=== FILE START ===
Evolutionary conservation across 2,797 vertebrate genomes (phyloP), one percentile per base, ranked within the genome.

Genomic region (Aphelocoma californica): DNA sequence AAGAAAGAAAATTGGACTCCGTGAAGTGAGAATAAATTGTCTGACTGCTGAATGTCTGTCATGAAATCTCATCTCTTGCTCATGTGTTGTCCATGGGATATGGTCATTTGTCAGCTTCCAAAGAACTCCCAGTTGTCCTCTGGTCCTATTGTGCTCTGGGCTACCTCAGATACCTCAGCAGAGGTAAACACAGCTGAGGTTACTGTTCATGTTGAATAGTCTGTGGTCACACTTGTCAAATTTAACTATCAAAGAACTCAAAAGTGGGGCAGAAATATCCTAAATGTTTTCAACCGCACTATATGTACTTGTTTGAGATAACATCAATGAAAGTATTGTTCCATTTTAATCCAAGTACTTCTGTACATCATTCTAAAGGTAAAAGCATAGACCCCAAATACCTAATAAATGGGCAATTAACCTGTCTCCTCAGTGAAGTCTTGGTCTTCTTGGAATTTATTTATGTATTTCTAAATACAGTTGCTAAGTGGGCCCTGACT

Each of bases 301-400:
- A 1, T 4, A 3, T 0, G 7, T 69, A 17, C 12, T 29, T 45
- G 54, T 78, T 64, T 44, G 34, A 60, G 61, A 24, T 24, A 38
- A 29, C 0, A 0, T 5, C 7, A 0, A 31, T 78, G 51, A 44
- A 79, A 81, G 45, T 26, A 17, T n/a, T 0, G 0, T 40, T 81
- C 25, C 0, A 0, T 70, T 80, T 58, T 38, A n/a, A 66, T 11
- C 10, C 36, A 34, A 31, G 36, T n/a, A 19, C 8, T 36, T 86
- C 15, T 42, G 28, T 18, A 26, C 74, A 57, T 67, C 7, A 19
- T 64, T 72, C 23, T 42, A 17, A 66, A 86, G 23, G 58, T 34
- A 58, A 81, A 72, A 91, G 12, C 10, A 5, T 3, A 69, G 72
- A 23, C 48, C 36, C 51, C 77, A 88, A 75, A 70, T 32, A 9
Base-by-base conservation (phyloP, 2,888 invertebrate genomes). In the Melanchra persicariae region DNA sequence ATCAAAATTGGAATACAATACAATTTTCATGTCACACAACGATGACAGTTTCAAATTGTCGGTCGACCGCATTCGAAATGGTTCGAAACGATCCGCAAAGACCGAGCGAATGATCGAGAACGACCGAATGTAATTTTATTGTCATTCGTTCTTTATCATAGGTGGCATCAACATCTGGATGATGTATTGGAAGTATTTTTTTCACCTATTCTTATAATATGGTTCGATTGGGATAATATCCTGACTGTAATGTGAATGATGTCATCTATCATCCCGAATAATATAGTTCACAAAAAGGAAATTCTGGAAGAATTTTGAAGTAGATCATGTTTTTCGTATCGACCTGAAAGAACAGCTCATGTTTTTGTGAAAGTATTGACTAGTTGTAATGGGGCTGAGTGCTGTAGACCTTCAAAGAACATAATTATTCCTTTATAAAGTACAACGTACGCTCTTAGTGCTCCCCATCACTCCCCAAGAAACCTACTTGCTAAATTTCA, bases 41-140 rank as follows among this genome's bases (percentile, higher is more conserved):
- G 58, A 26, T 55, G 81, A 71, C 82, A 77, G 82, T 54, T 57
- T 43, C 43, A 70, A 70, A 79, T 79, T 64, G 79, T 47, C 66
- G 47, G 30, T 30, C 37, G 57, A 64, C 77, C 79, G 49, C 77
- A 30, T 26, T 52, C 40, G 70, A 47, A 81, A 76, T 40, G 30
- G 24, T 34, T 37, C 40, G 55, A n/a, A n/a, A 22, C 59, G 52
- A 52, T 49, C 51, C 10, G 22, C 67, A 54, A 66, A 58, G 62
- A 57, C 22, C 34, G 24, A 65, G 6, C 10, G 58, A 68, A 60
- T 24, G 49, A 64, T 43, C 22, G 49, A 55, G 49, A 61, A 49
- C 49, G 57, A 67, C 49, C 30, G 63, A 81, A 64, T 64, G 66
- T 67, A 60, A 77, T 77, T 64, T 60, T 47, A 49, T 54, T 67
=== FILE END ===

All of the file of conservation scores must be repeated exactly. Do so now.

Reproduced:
Evolutionary conservation across 2,797 vertebrate genomes (phyloP), one percentile per base, ranked within the genome.

Genomic region (Aphelocoma californica): DNA sequence AAGAAAGAAAATTGGACTCCGTGAAGTGAGAATAAATTGTCTGACTGCTGAATGTCTGTCATGAAATCTCATCTCTTGCTCATGTGTTGTCCATGGGATATGGTCATTTGTCAGCTTCCAAAGAACTCCCAGTTGTCCTCTGGTCCTATTGTGCTCTGGGCTACCTCAGATACCTCAGCAGAGGTAAACACAGCTGAGGTTACTGTTCATGTTGAATAGTCTGTGGTCACACTTGTCAAATTTAACTATCAAAGAACTCAAAAGTGGGGCAGAAATATCCTAAATGTTTTCAACCGCACTATATGTACTTGTTTGAGATAACATCAATGAAAGTATTGTTCCATTTTAATCCAAGTACTTCTGTACATCATTCTAAAGGTAAAAGCATAGACCCCAAATACCTAATAAATGGGCAATTAACCTGTCTCCTCAGTGAAGTCTTGGTCTTCTTGGAATTTATTTATGTATTTCTAAATACAGTTGCTAAGTGGGCCCTGACT

Each of bases 301-400:
- A 1, T 4, A 3, T 0, G 7, T 69, A 17, C 12, T 29, T 45
- G 54, T 78, T 64, T 44, G 34, A 60, G 61, A 24, T 24, A 38
- A 29, C 0, A 0, T 5, C 7, A 0, A 31, T 78, G 51, A 44
- A 79, A 81, G 45, T 26, A 17, T n/a, T 0, G 0, T 40, T 81
- C 25, C 0, A 0, T 70, T 80, T 58, T 38, A n/a, A 66, T 11
- C 10, C 36, A 34, A 31, G 36, T n/a, A 19, C 8, T 36, T 86
- C 15, T 42, G 28, T 18, A 26, C 74, A 57, T 67, C 7, A 19
- T 64, T 72, C 23, T 42, A 17, A 66, A 86, G 23, G 58, T 34
- A 58, A 81, A 72, A 91, G 12, C 10, A 5, T 3, A 69, G 72
- A 23, C 48, C 36, C 51, C 77, A 88, A 75, A 70, T 32, A 9
Base-by-base conservation (phyloP, 2,888 invertebrate genomes). In the Melanchra persicariae region DNA sequence ATCAAAATTGGAATACAATACAATTTTCATGTCACACAACGATGACAGTTTCAAATTGTCGGTCGACCGCATTCGAAATGGTTCGAAACGATCCGCAAAGACCGAGCGAATGATCGAGAACGACCGAATGTAATTTTATTGTCATTCGTTCTTTATCATAGGTGGCATCAACATCTGGATGATGTATTGGAAGTATTTTTTTCACCTATTCTTATAATATGGTTCGATTGGGATAATATCCTGACTGTAATGTGAATGATGTCATCTATCATCCCGAATAATATAGTTCACAAAAAGGAAATTCTGGAAGAATTTTGAAGTAGATCATGTTTTTCGTATCGACCTGAAAGAACAGCTCATGTTTTTGTGAAAGTATTGACTAGTTGTAATGGGGCTGAGTGCTGTAGACCTTCAAAGAACATAATTATTCCTTTATAAAGTACAACGTACGCTCTTAGTGCTCCCCATCACTCCCCAAGAAACCTACTTGCTAAATTTCA, bases 41-140 rank as follows among this genome's bases (percentile, higher is more conserved):
- G 58, A 26, T 55, G 81, A 71, C 82, A 77, G 82, T 54, T 57
- T 43, C 43, A 70, A 70, A 79, T 79, T 64, G 79, T 47, C 66
- G 47, G 30, T 30, C 37, G 57, A 64, C 77, C 79, G 49, C 77
- A 30, T 26, T 52, C 40, G 70, A 47, A 81, A 76, T 40, G 30
- G 24, T 34, T 37, C 40, G 55, A n/a, A n/a, A 22, C 59, G 52
- A 52, T 49, C 51, C 10, G 22, C 67, A 54, A 66, A 58, G 62
- A 57, C 22, C 34, G 24, A 65, G 6, C 10, G 58, A 68, A 60
- T 24, G 49, A 64, T 43, C 22, G 49, A 55, G 49, A 61, A 49
- C 49, G 57, A 67, C 49, C 30, G 63, A 81, A 64, T 64, G 66
- T 67, A 60, A 77, T 77, T 64, T 60, T 47, A 49, T 54, T 67